In light of recent election issues in states like Florida and Georgia, where recounts are being hotly contested, House Democrats say that their first bill will directly address those issues, per NPR. Although they’ve only won the House, their hopes are still high.
First on the agenda is automatic voter registration. This is an issue we’ve seen a lot of in the most recent election cycle. Voter suppression was rampant across several states. Georgia gubernatorial candidate Brian Kemp essentially rigged his own election by removing hundreds of thousands of names from voter registration lists. That race in particular could go to a runoff or recount, thanks to Kemp’s interference in the election. With the passage of this bill, it would be more difficult for government officials to abuse their power in the name of political advancement. Similarly, they hope to transfer redistricting power from state legislators to independent commissions in order to quell gerrymandering.
Democrats want to take a closer look at money, too. A recent Supreme Court ruling in the case of Citizens United brought political spending under the umbrella of free speech; Democrats hope to change that. In modern politics, money rules—any corporation with vested interest in government policies can sign a check and expect their wildest hopes and dreams to come true. Some even finance campaigns for politicians who promise to work in their favor (looking at you, NRA). The Democrats’ bill will counteract these issues in two simple ways: more disclosure over outside funds and a matching system for small contributions.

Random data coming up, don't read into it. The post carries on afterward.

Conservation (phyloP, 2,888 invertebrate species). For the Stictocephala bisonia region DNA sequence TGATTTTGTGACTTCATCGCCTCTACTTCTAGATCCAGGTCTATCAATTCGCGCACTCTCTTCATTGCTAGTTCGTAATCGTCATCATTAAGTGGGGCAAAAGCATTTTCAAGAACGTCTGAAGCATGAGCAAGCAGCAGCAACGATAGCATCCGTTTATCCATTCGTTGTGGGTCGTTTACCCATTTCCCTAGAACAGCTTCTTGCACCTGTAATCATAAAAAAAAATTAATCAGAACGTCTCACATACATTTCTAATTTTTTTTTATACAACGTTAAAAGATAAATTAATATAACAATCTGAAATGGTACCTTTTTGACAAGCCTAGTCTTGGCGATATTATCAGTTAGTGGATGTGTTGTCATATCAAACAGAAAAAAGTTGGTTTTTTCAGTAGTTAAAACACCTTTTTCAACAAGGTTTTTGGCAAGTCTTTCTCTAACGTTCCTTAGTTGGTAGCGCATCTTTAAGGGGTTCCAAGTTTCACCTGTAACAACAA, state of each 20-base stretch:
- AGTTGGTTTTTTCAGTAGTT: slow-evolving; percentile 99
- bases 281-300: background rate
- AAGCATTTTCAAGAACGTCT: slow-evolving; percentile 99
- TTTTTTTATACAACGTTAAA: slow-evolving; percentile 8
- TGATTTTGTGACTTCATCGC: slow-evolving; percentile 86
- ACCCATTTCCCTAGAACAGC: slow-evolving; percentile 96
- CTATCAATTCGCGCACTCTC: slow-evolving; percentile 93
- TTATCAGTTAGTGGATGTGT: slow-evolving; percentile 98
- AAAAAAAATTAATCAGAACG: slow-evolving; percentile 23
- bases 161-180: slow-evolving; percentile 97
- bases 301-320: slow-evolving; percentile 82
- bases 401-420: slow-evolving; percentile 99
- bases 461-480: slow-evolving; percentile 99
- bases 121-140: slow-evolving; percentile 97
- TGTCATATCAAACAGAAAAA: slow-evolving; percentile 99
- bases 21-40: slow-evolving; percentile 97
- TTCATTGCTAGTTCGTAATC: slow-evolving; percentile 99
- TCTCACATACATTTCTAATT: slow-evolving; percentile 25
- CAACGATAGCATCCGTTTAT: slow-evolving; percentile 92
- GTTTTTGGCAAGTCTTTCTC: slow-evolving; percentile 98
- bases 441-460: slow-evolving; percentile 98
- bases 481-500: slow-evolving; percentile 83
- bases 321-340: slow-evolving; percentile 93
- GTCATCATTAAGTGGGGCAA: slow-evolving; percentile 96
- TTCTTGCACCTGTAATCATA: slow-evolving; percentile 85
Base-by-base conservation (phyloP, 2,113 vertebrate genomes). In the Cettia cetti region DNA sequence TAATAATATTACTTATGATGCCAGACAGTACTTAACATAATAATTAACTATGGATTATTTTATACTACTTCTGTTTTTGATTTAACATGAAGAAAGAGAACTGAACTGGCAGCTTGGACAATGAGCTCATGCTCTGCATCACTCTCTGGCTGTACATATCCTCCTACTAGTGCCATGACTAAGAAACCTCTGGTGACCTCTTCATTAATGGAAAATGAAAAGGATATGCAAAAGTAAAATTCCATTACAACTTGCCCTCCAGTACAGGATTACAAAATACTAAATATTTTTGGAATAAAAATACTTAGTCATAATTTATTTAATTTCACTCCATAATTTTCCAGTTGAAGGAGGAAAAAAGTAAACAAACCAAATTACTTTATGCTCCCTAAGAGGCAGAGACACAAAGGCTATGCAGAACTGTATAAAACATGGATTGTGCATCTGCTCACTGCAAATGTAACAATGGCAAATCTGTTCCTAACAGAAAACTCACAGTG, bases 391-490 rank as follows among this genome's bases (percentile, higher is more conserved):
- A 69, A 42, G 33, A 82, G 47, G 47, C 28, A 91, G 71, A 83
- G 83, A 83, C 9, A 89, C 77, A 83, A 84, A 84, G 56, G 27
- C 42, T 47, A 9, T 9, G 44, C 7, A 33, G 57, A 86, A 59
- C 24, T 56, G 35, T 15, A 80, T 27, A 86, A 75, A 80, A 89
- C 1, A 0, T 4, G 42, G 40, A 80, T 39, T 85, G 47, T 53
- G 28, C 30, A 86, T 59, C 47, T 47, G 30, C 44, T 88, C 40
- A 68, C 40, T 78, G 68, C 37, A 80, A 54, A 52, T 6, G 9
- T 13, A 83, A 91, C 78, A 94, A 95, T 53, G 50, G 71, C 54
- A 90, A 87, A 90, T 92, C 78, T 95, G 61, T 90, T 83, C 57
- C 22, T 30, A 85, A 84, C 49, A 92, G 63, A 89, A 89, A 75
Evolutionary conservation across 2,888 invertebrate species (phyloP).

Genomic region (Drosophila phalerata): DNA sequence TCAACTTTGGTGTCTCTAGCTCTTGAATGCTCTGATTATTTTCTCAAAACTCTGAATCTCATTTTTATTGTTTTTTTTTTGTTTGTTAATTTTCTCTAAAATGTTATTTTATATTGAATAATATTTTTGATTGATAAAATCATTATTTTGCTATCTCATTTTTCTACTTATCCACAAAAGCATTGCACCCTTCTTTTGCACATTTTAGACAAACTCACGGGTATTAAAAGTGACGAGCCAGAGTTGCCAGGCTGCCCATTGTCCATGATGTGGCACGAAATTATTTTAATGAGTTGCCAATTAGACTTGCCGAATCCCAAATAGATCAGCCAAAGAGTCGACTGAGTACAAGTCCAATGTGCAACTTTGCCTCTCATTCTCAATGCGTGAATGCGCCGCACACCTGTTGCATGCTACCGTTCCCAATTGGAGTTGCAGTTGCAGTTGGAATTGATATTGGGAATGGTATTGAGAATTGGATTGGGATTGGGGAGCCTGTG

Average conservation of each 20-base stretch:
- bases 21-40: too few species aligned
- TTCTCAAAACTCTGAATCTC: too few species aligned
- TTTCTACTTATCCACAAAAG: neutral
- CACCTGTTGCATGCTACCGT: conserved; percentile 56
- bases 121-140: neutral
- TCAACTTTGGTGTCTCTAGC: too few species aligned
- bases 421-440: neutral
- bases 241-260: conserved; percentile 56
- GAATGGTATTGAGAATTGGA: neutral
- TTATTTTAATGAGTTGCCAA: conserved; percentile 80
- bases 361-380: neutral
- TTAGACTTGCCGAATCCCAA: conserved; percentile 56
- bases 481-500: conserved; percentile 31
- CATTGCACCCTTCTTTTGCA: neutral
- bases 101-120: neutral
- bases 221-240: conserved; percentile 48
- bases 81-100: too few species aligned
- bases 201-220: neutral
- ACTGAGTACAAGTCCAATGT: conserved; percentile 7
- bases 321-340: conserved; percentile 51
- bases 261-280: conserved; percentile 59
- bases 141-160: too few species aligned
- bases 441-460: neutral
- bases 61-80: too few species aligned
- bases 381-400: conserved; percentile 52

They have plans for Trump, too. He has a direct conflict of interest with his worldwide business affairs. Although he’s said that he’s been removed from business operations, he’s likely still seeing checks from The Trump Organization. He’s pointed out that, legally, he’s in the clear, as conflict of interest statutes don’t apply to the positions of President and Vice President. Democrats want to change that with this new bill, as well as require the publication of presidential candidates’ tax refunds.
Representative John Sarbanes, who’s championing the bill, said that his party wants to reestablish trust between the people and the government. Obviously, it won’t be easy to persuade Republicans, especially the President, to sign a bill that attacks their strategies head-on. Sarbanes is realistic about that. He says, “Give us the gavel in the Senate in 2020 and we’ll pass it in the Senate. Give us a pen in the Oval Office and we’ll sign those kinds of reforms into law.”